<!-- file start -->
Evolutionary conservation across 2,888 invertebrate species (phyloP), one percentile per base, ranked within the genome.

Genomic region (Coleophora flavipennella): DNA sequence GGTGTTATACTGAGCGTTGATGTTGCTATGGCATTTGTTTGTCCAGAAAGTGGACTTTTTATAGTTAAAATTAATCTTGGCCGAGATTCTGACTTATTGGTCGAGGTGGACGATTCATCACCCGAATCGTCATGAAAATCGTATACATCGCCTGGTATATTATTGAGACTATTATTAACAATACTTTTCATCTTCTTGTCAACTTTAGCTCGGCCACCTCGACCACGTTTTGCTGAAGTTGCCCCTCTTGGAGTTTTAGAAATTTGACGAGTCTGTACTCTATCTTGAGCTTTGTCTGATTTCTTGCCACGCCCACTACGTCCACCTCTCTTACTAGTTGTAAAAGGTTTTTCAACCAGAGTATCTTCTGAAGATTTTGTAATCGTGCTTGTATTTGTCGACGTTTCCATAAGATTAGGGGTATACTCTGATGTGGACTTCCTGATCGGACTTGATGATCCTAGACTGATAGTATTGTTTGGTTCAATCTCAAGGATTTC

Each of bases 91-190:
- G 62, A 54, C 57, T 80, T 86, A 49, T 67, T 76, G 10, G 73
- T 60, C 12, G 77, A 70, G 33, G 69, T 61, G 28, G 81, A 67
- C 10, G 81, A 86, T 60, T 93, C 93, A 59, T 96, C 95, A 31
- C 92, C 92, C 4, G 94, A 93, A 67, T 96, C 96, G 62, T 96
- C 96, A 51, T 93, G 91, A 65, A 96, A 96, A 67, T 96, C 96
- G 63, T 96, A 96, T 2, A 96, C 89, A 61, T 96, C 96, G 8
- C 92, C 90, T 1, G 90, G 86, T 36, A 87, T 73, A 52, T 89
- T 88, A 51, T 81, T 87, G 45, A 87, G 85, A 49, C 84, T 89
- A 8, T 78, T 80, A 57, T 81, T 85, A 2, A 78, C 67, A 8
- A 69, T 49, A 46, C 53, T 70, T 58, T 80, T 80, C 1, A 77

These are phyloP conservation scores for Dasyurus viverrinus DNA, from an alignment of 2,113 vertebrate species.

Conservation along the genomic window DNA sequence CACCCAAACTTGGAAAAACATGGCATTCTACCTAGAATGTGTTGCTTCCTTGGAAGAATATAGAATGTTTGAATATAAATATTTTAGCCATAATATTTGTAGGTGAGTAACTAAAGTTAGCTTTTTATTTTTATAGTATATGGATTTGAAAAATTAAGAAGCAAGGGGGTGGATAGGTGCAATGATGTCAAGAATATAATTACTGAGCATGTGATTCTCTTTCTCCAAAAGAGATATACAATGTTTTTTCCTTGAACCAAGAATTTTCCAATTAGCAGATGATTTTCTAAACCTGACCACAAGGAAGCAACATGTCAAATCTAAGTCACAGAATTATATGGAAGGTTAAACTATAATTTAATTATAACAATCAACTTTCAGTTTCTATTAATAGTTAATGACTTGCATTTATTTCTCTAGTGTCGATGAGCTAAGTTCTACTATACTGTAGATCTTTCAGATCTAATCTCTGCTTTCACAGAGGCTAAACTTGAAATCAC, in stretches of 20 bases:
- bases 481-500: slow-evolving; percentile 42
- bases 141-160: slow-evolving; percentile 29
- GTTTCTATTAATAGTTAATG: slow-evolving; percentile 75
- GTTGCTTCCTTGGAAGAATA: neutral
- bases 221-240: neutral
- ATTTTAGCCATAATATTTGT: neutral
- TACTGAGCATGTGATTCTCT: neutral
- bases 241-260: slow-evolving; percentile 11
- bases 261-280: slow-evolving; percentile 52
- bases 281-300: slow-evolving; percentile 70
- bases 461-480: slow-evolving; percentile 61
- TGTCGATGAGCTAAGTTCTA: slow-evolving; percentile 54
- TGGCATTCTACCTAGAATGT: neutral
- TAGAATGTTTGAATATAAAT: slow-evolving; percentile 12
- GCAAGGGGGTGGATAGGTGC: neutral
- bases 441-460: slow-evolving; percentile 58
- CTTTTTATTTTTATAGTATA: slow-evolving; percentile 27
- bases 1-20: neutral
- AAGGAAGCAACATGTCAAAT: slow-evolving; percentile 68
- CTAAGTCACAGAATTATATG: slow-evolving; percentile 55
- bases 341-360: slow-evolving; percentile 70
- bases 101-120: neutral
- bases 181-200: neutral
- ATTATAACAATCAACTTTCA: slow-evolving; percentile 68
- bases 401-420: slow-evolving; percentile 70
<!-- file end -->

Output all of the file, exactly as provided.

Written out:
Evolutionary conservation across 2,888 invertebrate species (phyloP), one percentile per base, ranked within the genome.

Genomic region (Coleophora flavipennella): DNA sequence GGTGTTATACTGAGCGTTGATGTTGCTATGGCATTTGTTTGTCCAGAAAGTGGACTTTTTATAGTTAAAATTAATCTTGGCCGAGATTCTGACTTATTGGTCGAGGTGGACGATTCATCACCCGAATCGTCATGAAAATCGTATACATCGCCTGGTATATTATTGAGACTATTATTAACAATACTTTTCATCTTCTTGTCAACTTTAGCTCGGCCACCTCGACCACGTTTTGCTGAAGTTGCCCCTCTTGGAGTTTTAGAAATTTGACGAGTCTGTACTCTATCTTGAGCTTTGTCTGATTTCTTGCCACGCCCACTACGTCCACCTCTCTTACTAGTTGTAAAAGGTTTTTCAACCAGAGTATCTTCTGAAGATTTTGTAATCGTGCTTGTATTTGTCGACGTTTCCATAAGATTAGGGGTATACTCTGATGTGGACTTCCTGATCGGACTTGATGATCCTAGACTGATAGTATTGTTTGGTTCAATCTCAAGGATTTC

Each of bases 91-190:
- G 62, A 54, C 57, T 80, T 86, A 49, T 67, T 76, G 10, G 73
- T 60, C 12, G 77, A 70, G 33, G 69, T 61, G 28, G 81, A 67
- C 10, G 81, A 86, T 60, T 93, C 93, A 59, T 96, C 95, A 31
- C 92, C 92, C 4, G 94, A 93, A 67, T 96, C 96, G 62, T 96
- C 96, A 51, T 93, G 91, A 65, A 96, A 96, A 67, T 96, C 96
- G 63, T 96, A 96, T 2, A 96, C 89, A 61, T 96, C 96, G 8
- C 92, C 90, T 1, G 90, G 86, T 36, A 87, T 73, A 52, T 89
- T 88, A 51, T 81, T 87, G 45, A 87, G 85, A 49, C 84, T 89
- A 8, T 78, T 80, A 57, T 81, T 85, A 2, A 78, C 67, A 8
- A 69, T 49, A 46, C 53, T 70, T 58, T 80, T 80, C 1, A 77

These are phyloP conservation scores for Dasyurus viverrinus DNA, from an alignment of 2,113 vertebrate species.

Conservation along the genomic window DNA sequence CACCCAAACTTGGAAAAACATGGCATTCTACCTAGAATGTGTTGCTTCCTTGGAAGAATATAGAATGTTTGAATATAAATATTTTAGCCATAATATTTGTAGGTGAGTAACTAAAGTTAGCTTTTTATTTTTATAGTATATGGATTTGAAAAATTAAGAAGCAAGGGGGTGGATAGGTGCAATGATGTCAAGAATATAATTACTGAGCATGTGATTCTCTTTCTCCAAAAGAGATATACAATGTTTTTTCCTTGAACCAAGAATTTTCCAATTAGCAGATGATTTTCTAAACCTGACCACAAGGAAGCAACATGTCAAATCTAAGTCACAGAATTATATGGAAGGTTAAACTATAATTTAATTATAACAATCAACTTTCAGTTTCTATTAATAGTTAATGACTTGCATTTATTTCTCTAGTGTCGATGAGCTAAGTTCTACTATACTGTAGATCTTTCAGATCTAATCTCTGCTTTCACAGAGGCTAAACTTGAAATCAC, in stretches of 20 bases:
- bases 481-500: slow-evolving; percentile 42
- bases 141-160: slow-evolving; percentile 29
- GTTTCTATTAATAGTTAATG: slow-evolving; percentile 75
- GTTGCTTCCTTGGAAGAATA: neutral
- bases 221-240: neutral
- ATTTTAGCCATAATATTTGT: neutral
- TACTGAGCATGTGATTCTCT: neutral
- bases 241-260: slow-evolving; percentile 11
- bases 261-280: slow-evolving; percentile 52
- bases 281-300: slow-evolving; percentile 70
- bases 461-480: slow-evolving; percentile 61
- TGTCGATGAGCTAAGTTCTA: slow-evolving; percentile 54
- TGGCATTCTACCTAGAATGT: neutral
- TAGAATGTTTGAATATAAAT: slow-evolving; percentile 12
- GCAAGGGGGTGGATAGGTGC: neutral
- bases 441-460: slow-evolving; percentile 58
- CTTTTTATTTTTATAGTATA: slow-evolving; percentile 27
- bases 1-20: neutral
- AAGGAAGCAACATGTCAAAT: slow-evolving; percentile 68
- CTAAGTCACAGAATTATATG: slow-evolving; percentile 55
- bases 341-360: slow-evolving; percentile 70
- bases 101-120: neutral
- bases 181-200: neutral
- ATTATAACAATCAACTTTCA: slow-evolving; percentile 68
- bases 401-420: slow-evolving; percentile 70